Photo Credit: Jewish Press

Frustrations Abound For Andrew Cuomo

Anyway you look at it, February was a tough month for Governor Andrew Cuomo. On the frustration meter his reading was off the charts.


Just about every time he claimed a success for an initiative to help New York state economically, something came up to destroy the euphoria. One example that immediately comes to mind is the deal that would have brought 25,000 jobs to an industrial section of Queens courtesy of Amazon owner Jeff Bezos.

To lure Amazon to the New York City borough, state officials promised Amazon $1.2 billion in tax credits through the Excelsior Jobs Program, if the jobs goals are met. Mayor Bill de Blasio promised to kick in an additional $2.5 billion from New York City as-of-right credits. Amazon promised to build a new school and provide many other quality of life amenities.

Here are the problems: The hush-hush deal was made without input from local community boards and state and city officials. There is only approximately $1 billion left in the state tax-exempt program, which expires in 2030. Administration officials would have to go back to state lawmakers to increase the pot of money available for the jobs program for companies across the state to take advantage of the same benefits as Amazon.

At a recent budget hearing focused on economic development issues, state lawmakers told New York’s economic development czar Howard Zemsky that using so much of what is left in the Excelsior Jobs Program would crowd out many other companies that could potentially use the same tax credits.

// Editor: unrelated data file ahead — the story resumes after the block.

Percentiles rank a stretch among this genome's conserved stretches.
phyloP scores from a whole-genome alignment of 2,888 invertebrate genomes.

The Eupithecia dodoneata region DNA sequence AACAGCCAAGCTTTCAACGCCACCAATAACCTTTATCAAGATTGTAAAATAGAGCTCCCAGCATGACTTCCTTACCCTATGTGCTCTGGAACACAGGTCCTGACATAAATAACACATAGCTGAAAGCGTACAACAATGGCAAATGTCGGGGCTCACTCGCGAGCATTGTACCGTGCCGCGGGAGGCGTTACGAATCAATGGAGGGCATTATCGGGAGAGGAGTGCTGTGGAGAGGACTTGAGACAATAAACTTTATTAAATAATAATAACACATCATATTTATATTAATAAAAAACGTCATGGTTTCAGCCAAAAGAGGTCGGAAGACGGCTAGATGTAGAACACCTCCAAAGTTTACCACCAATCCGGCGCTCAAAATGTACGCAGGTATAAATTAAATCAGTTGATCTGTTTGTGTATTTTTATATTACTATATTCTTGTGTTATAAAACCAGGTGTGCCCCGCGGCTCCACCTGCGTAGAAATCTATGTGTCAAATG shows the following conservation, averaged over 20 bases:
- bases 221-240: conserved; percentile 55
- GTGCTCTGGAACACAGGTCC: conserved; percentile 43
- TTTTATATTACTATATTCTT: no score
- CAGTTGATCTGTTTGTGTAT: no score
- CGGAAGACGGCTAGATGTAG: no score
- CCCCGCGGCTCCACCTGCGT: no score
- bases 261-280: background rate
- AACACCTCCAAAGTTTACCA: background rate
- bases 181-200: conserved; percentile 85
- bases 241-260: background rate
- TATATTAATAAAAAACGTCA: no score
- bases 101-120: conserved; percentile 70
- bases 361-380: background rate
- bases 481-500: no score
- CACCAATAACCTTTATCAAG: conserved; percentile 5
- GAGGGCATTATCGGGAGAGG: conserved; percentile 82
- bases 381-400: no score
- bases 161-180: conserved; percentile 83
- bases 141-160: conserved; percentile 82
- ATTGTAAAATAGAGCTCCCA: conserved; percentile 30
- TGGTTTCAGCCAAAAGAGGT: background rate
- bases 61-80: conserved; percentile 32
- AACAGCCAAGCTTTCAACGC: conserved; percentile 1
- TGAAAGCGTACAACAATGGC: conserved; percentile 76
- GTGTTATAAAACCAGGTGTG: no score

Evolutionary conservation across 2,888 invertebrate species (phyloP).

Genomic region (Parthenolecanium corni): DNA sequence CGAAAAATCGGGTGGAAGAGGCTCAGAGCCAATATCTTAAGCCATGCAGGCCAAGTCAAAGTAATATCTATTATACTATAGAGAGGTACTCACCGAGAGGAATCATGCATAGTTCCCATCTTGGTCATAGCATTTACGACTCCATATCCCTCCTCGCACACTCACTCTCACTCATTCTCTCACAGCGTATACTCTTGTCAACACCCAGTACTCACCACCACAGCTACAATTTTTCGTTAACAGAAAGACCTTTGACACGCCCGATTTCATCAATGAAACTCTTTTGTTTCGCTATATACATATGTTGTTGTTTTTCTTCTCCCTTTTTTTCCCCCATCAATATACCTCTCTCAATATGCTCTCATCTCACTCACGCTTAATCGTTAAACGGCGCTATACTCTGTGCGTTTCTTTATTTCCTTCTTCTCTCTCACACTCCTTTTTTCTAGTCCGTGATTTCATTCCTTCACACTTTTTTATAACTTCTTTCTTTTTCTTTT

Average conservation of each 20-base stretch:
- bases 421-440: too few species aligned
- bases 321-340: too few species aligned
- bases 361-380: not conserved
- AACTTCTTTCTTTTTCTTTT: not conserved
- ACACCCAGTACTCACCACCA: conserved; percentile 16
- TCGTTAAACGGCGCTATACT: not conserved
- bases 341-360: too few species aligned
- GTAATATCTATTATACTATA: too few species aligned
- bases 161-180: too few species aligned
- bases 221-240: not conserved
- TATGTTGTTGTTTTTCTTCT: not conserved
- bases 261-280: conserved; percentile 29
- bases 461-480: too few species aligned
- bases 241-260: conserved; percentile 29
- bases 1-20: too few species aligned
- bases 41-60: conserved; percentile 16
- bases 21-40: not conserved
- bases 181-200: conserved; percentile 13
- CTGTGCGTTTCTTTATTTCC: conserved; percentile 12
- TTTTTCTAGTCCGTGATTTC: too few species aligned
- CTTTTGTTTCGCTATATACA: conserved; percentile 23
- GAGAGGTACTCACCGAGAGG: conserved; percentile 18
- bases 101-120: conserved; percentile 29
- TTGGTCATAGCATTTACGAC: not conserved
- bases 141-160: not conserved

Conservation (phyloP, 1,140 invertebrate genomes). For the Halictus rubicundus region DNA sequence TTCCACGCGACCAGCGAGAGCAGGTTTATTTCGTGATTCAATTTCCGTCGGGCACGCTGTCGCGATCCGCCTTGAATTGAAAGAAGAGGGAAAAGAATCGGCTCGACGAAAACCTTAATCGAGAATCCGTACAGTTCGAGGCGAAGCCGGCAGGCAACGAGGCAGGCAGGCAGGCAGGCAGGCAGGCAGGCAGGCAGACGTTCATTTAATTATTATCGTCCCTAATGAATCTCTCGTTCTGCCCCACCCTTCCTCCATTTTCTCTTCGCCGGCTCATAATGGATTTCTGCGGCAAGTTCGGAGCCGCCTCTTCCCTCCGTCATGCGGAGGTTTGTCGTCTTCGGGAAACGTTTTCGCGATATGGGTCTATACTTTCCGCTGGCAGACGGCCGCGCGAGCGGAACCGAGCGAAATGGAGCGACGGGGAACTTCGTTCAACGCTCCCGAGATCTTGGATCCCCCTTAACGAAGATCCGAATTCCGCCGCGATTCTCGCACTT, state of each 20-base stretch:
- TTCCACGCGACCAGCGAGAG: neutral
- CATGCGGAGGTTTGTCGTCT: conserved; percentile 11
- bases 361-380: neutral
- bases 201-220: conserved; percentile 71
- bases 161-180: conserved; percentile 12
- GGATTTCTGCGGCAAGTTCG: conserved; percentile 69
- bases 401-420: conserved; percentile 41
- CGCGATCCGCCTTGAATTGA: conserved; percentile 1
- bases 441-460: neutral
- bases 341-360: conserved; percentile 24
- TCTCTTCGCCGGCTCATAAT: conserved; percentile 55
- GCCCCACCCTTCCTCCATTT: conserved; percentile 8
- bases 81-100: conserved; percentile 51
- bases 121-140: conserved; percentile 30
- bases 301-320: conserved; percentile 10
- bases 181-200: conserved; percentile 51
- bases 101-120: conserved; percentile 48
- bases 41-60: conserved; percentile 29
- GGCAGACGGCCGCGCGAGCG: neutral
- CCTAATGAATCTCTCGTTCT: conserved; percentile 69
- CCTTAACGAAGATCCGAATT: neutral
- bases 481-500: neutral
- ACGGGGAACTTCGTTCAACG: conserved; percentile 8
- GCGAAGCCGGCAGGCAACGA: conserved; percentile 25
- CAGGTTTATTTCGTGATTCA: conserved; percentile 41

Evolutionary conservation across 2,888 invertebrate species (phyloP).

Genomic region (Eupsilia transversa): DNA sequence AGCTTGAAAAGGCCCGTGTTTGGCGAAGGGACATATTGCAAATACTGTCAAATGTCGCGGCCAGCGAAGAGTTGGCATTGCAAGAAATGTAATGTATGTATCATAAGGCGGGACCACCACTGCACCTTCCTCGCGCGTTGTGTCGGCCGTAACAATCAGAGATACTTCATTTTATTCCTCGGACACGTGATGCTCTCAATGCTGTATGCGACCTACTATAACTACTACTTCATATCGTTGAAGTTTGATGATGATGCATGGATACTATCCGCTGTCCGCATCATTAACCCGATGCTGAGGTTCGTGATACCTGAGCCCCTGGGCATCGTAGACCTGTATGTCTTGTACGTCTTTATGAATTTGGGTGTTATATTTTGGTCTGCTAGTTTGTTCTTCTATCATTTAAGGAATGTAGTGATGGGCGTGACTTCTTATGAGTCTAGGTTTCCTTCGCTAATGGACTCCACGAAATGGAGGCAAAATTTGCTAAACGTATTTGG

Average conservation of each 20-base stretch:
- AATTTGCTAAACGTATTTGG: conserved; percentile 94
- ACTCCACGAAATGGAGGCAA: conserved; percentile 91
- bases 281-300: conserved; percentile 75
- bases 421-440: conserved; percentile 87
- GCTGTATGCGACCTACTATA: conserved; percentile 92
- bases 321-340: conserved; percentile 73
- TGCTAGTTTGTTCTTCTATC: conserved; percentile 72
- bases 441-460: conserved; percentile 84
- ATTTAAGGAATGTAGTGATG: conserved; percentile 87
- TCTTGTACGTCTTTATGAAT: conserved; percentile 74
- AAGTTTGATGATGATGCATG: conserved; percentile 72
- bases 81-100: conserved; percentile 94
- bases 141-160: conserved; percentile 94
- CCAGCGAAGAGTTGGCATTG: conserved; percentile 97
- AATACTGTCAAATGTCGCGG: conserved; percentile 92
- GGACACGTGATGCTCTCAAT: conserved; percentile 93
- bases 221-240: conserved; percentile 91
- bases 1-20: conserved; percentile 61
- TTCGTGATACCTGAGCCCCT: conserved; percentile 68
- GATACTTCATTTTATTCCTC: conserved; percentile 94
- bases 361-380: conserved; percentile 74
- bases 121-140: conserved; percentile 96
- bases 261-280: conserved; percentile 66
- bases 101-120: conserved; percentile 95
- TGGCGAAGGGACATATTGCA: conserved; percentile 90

“I would think the Legislature would want to increase the availability of tax credits over time,” Zemsky said. “We have a fairly positive return. Whatever you want to call it – credit, cost – it is how you want to define it but it has a tremendous economic development impact. The Excelsior tax credit is our bread and butter economic development tax credit which has very much paid for performance and I think has had a positive impact.”

In other words, the governor promised Amazon tax credits from a program where state lawmakers have not yet agreed to increase the ceiling or cap.

Lawmakers were also concerned about Amazon’s resistance to allow its workers to unionize.

“Amazon is respectful of what the employees want, whether to unionize or not,” according to Zemsky.

Zemsky admitted that a third issue of concern for state lawmakers amounted to the old axiom: promise now but figure out how to pay for it later. The concern for state lawmakers is where will the money come from to help Amazon build the buildings, known as capital funds?

“It is to be determined,” Zemsky told lawmakers. “There won’t be a need for any capital funds of consequence for the next couple of years.”

Now that Amazon has decided to pull out of the New York deal, members of the Cuomo administration are working behind the scenes to try to get Bezos and Amazon back to the Big Apple. Amazon maintains there is too much opposition from local elected officials and residents to bother with moving forward with the plans to build their massive headquarters.

The final nail in the coffin for Amazon was when Senate Democrats appointed their second highest ranking member, Michael Gianaris (D – Astoria, Queens), to the Public Authorities Control Board. The PACB is a five-member panel where unanimous decisions are necessary for approval on any project. The board would be making its final determination next year at the end of the regulatory process. Gianaris is steadfastly opposed to the project. So Amazon pulled up stakes and took the path of least resistance.